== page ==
INDEPENDENCE, KAN. When the chairman of the Kansas State Board of Education told the crowd here that it was impossible to believe in the Bible and evolution - it has to be one, not the other - only one family got up and left.
"It would be very funny if it weren't so serious," Tim Emert, a local lawyer, former state Senate majority leader and former State Board of Education chairman, said after he walked out.
"There are just so many problems in public education, to create this divisiveness over something that when it translates to the classroom is not going to make any difference, I think is just a sad commentary on the State Board of Education.
"I believe that you can believe that God created the earth, and I believe evolution exists and I can't second guess God about how he created it," Emert said.
His comments came Thursday after a speech by current State Board of Education Chairman Steve Abrams, a leading critic of evolution.
Abrams, a Republican from Arkansas City, has led a successful charge by the 6-4 conservative majority on the education board to adopt science standards that cast doubts about the theory.
During a question-and-answer period to a mostly receptive audience of church-going social conservatives fed up with evolution, Abrams said one couldn't believe in the Bible and evolution. You must believe one or the other.
Evolution in Kansas
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- Discovery Institute
- Evolution timeline: Events related to the Kansas controversy
- U.S. District Court Ruling in Kitzmiller et al v. Dover Area School District (PDF)
- Center for Science and Culture: A Scientific Dissent from Darwinism
- Parody: Intelligent Design Society of Kansas
- Mirecki press release (.pdf)
- More evolution coverage
- LJWorld.com's Evolution in Kansas coverage
"At some point in time, if you compare evolution and the Bible, you have to decide which one you believe," Abrams said. "That's the bottom line."
But Emert's response to Abrams was in the minority at this meeting.
The majority of the approximately 75 people who had gathered in a former post office converted to a history museum said "Amen" to Abrams' speech. The meeting was coordinated by a small, local group of Christian men called Open Public Education Now.
Abrams was introduced by fellow conservative board member Iris Van Meter, of Thayer, who urged the crowd to pray for the conservative board members.
Van Meter said the audience could pray for other board members, too, but she emphasized, "Would you pray for six of the conservative members that God will use us to see some life-changing things happen for the children of the state of Kansas."
During his talk, Abrams defended the conservatives on a variety of issues before the board, including a proposed change in the sex education policy and the hunt for a new education commissioner, who will be the top public school official in Kansas.
Currently, on sex education, local districts can decide whether to implement a policy where parents can "opt in" their children or "opt out."
Most districts, including Lawrence, "opt out," meaning if parents don't want their child to participate in the sex education curriculum they can sign a form, and the student will be given an alternative class.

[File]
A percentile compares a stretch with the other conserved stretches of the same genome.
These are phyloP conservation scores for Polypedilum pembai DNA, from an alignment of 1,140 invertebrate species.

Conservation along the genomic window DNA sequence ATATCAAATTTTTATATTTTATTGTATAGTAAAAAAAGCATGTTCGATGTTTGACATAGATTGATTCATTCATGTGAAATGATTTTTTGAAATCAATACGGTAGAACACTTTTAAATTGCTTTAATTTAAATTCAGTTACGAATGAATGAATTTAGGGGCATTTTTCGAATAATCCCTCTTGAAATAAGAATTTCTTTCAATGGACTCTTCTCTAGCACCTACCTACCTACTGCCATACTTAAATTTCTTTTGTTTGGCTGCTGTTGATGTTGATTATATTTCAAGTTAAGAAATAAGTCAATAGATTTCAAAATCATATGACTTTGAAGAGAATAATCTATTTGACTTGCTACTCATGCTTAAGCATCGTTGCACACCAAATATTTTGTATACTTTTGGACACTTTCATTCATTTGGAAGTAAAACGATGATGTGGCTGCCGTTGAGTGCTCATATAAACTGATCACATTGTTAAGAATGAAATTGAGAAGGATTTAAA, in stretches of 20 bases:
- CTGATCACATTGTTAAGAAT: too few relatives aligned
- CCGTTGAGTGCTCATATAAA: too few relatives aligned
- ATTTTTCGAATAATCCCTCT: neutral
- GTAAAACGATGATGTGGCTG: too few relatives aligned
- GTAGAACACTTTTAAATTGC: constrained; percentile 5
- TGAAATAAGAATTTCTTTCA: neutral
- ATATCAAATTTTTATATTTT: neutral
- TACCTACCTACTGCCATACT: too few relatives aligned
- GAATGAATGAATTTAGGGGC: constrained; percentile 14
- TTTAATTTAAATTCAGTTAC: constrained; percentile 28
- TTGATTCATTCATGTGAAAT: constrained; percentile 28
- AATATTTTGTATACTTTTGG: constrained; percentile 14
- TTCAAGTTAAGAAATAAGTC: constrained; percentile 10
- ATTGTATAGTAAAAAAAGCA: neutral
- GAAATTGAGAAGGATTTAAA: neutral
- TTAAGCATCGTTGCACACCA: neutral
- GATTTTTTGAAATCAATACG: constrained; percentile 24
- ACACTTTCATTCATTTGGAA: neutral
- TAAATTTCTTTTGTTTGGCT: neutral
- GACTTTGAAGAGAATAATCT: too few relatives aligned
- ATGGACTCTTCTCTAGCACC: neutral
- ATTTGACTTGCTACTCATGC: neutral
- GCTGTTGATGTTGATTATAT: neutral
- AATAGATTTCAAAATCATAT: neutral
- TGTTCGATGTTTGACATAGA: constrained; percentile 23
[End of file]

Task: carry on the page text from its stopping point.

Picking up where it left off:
The conservatives want to recommend "opt in," meaning that parents would have to sign a permission slip to allow their child to participate. Health policy experts say this will reduce the number of children getting necessary sex education because some parents aren't involved enough to sign the form. The health officials have urged the board to leave the matter to the discretion of local school districts.
Abrams disagreed. "The one thing that trumps local control is parent control," Abrams said.
And Abrams said he was "sick and tired of all this second guessing" about finalists chosen by the board for the education commissioner post. He said he had received a lot of negative comments because one of the five finalists, Bob Corkins, a Lawrence resident who is head of a conservative think tank, has no background in teaching nor education administration.
But Abrams asked how many chief executive officers of hospitals were medical doctors.
The audience, a mix of young, middle-aged and elderly people, greeted Abrams warmly, giving him a standing ovation at the end of the evening.
The group sponsoring the talk had offered books titled "The Case for A Creator," and a list of "resources for the case against Darwin." Prayers were said to open and end the meeting.
Dan Delich, a carpenter from Independence, said he wanted students to learn that there was information that debunked evolution.
"We just want equal access," Delich said. He said the theory that life was based on a "random explosion of molecules was like a bomb blowing up in a junkyard and producing a 747."
Tim Holloway, a delivery pilot for Cessna, praised the education board for being "courageous."
He said too often the doctrine of separation of church and state was "used as a club to beat back Christianity. To acknowledge the existence of God doesn't establish a religion."
Tim Nordell, of Sedan, said he believed the public school system started to decline when prayer and Bible reading were removed. Of evolution, he said, "There's a bunch of holes in it," and pointed to several scientific discoveries that were later proven wrong.
A man who declined to be identified because he promised his wife not to spout off, said, "Evolution is a religion of its own that excludes all others. It's a cult of its own."
When asked how they could join in the fight against evolution, Abrams, who had read to the group several angry e-mails he received from evolution supporters, warned that the battle "takes a huge toll."
"You must be prepared emotionally," he said.